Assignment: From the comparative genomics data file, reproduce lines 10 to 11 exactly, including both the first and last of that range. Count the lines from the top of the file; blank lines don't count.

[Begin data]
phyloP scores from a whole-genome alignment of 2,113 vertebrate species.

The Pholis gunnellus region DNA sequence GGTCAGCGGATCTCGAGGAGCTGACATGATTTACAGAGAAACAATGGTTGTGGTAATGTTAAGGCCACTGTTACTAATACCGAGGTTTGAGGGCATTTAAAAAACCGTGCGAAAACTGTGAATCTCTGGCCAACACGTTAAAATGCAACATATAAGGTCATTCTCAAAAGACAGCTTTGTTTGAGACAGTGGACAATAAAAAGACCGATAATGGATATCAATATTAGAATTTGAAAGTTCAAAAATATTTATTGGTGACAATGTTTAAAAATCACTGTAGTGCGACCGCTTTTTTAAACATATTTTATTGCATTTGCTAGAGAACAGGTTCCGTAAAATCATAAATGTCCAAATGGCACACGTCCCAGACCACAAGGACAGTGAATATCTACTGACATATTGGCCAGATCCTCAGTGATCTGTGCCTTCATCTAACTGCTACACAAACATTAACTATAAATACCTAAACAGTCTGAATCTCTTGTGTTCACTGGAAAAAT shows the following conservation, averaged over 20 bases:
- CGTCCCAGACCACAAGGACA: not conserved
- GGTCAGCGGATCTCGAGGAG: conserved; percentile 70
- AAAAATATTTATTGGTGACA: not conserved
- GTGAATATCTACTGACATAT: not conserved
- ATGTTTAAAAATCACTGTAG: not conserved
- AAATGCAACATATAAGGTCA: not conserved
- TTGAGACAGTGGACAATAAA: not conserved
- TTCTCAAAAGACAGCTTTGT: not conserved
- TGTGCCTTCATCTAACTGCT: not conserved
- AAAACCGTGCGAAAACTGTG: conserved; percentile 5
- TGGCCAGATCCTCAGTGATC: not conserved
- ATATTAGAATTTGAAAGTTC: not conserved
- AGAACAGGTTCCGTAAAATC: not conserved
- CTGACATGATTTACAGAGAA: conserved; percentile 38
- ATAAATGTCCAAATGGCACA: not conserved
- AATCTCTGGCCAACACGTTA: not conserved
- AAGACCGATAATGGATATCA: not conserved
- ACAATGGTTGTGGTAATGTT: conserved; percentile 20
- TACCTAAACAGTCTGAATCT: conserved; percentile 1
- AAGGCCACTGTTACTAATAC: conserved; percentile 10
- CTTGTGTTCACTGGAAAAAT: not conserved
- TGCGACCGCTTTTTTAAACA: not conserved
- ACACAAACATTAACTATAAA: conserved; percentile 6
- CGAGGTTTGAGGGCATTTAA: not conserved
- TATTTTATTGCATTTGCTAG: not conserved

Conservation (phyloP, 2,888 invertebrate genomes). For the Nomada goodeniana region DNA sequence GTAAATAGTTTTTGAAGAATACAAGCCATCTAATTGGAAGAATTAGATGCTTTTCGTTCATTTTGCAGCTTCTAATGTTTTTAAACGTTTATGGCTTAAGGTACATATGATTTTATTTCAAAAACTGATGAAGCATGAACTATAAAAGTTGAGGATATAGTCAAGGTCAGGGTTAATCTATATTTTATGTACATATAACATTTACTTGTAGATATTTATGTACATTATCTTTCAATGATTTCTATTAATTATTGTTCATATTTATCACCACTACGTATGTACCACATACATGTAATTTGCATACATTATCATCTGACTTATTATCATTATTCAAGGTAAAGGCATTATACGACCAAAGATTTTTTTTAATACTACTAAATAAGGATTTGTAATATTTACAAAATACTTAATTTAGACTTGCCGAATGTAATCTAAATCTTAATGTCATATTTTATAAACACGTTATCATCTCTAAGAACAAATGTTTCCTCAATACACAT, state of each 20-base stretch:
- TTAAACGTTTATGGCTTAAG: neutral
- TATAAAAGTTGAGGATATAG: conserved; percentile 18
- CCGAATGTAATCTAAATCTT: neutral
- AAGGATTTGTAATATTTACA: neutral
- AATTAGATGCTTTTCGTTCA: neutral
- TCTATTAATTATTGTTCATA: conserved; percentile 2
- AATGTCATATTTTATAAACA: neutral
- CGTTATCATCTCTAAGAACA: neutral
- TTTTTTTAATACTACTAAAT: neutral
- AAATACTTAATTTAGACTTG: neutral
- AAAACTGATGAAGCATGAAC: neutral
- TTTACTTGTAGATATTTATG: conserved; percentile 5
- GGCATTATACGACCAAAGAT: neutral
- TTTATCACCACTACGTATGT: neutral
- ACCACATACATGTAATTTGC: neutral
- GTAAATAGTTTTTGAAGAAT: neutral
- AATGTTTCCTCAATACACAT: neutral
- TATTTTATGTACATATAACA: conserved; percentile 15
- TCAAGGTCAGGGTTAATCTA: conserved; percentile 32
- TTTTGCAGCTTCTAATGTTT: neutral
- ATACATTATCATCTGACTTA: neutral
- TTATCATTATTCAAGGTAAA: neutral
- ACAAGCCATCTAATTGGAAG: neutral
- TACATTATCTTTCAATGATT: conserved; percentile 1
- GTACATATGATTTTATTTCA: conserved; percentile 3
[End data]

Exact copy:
- TTCTCAAAAGACAGCTTTGT: not conserved
- TGTGCCTTCATCTAACTGCT: not conserved